Same story as before, I’m sorry I’m not sure who created this set of photos.
"Dress, 1900-1909. Warp print silk gown with jacquard floral pattern. Ecru and white with pink, green, and yellow flowers. V-neck with lace inset. High collar, shawl-effect bodice. Cummerbund with rosette at center. Skirt has lower band detail and a train. A full silk underskirt is attached. Hook and eye and snap closing. Tag says "Landum Minneapolis.” Goldstein Museum of Design."
Sorry everyone this was online with no link back to the original creator of the set of photos.
Dress, 1900-1909. “Warp print silk gown with jacquard floral pattern. Ecru and white with pink, green, and yellow flowers. V-neck with lace inset. High collar, shawl-effect bodice. Cummerbund with rosette at center. Skirt has lower band detail and a train. A full silk underskirt is attached. Hook and eye and snap closing”. Tag says “Landum Minneapolis.” Goldstein Museum of Design.
Dress, Girolamo Giuseffi, ca. 1906.
Silk and silk velvet. The appliquéd and cutout stylized flowers—either peonies or plum blossoms—are drawn in an Art Nouveau style. The dramatic sleeve silhouette along with the great amount of ruching and hand pin tucking throughout the bodice and skirt make this a very expensive garment, perhaps part of a trousseau.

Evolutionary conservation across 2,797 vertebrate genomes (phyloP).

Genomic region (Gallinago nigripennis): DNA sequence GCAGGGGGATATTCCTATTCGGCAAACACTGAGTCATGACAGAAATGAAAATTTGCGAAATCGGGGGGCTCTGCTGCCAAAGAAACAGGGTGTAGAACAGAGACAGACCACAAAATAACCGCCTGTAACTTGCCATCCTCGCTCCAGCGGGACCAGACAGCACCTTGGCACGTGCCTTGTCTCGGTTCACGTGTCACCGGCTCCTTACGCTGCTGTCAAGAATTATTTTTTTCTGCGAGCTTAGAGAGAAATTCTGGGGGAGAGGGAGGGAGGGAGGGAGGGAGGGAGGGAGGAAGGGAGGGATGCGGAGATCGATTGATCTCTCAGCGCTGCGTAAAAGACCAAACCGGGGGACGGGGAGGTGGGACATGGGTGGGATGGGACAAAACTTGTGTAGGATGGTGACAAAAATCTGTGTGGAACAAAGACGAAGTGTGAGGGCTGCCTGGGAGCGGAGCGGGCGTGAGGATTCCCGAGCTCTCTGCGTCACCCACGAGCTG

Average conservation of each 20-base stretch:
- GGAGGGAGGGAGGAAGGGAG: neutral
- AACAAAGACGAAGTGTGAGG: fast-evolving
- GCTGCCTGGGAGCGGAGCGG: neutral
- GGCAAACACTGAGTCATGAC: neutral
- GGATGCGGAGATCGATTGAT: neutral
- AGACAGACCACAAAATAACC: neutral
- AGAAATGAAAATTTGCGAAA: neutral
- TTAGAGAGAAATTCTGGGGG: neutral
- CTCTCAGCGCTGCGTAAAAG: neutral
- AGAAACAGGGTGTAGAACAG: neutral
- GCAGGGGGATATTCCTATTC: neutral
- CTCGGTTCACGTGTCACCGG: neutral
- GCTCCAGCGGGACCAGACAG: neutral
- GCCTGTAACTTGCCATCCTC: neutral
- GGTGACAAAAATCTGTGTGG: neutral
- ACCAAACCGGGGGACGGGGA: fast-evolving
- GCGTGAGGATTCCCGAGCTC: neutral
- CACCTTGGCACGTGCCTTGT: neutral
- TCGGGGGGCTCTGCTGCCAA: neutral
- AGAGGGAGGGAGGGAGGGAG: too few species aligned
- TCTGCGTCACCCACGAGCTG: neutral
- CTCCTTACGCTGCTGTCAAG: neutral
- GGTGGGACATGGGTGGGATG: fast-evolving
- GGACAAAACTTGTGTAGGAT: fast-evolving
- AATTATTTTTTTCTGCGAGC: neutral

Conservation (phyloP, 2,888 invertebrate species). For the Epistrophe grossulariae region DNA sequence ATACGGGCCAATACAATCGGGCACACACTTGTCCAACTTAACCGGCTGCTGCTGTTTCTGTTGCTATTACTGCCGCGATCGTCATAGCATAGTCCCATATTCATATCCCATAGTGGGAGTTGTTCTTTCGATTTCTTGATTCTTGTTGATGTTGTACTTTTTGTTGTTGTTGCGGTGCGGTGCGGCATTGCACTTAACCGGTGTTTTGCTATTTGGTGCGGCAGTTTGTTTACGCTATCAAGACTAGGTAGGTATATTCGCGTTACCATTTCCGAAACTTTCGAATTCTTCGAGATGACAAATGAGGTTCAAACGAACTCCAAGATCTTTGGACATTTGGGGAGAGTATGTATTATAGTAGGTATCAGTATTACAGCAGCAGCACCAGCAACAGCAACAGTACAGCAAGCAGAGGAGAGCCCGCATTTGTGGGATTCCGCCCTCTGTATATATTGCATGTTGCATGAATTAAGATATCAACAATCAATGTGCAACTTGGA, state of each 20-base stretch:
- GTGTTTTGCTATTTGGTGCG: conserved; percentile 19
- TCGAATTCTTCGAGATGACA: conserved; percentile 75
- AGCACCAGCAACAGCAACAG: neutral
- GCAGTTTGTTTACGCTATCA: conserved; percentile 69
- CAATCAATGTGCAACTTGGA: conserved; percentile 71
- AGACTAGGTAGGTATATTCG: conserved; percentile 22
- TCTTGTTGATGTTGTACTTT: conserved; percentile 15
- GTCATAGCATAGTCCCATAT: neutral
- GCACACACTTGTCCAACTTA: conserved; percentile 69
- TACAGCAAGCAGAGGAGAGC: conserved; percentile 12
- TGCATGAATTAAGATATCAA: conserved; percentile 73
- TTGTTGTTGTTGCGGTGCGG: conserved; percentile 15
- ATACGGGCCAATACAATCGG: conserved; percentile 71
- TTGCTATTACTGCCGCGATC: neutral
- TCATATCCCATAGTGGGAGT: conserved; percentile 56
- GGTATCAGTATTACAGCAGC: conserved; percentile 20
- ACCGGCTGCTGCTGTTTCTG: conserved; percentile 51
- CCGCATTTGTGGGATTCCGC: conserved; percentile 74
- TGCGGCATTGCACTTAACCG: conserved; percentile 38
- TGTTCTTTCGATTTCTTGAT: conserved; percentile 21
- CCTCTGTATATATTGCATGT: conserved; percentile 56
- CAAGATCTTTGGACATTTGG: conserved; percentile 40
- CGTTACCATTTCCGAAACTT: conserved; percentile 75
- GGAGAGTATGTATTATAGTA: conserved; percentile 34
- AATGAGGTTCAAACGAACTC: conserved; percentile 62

Indianapolis Museum of Art.
When I started this costume a week ago I channeled the theme Starry Starry Night. My mom sent me two different types of fabric but I felt a deeper connection with the blue and I think that was reflected in the way the costume came together.
The bodice was draped entirely on the stand. The hardest part of this period is that there really isn’t a wide selection of patterns available.
Unfortunately I only had a little under a yard and a half of 54” fabric and with some very smart cutting I managed a trained skirt with almost no scrap fabric left over.
For the skirt I altered the Thornton’s pattern I used for all my skirts I wore in my 1912 fashion lectures for the Titanic Memorial Cruise which can be found here .When I danced I pinned the train up under the triangular panel of my skirt. Otherwise it would have been impossible to dance!
There was about a 5” selvedge edge that was plain so I ended up staying up for the better part of two nights stitching what I lovingly called a constellation design onto the sleeves. I wasn’t able to take a photo but on the drape the crosses near my heart I did stitch an actual constellation. I’m not sure if anyone remembers the post I wrote about the connection I have with Orion but it can be found here.
And as a first class passenger I made sure all my jewelry carried on the theme of the Stars. The crescent moon is from 1912 so I felt very special wearing it! (See! I did put that box to good use).
Sadly I didn’t take any making photos. This gown was mostly made in the early hours of the morning after I had finished working on my University work. I will still update The Mended Soul but for now this is all I have to share!
Edit: The train pinned up during the Mississippi Cakewalk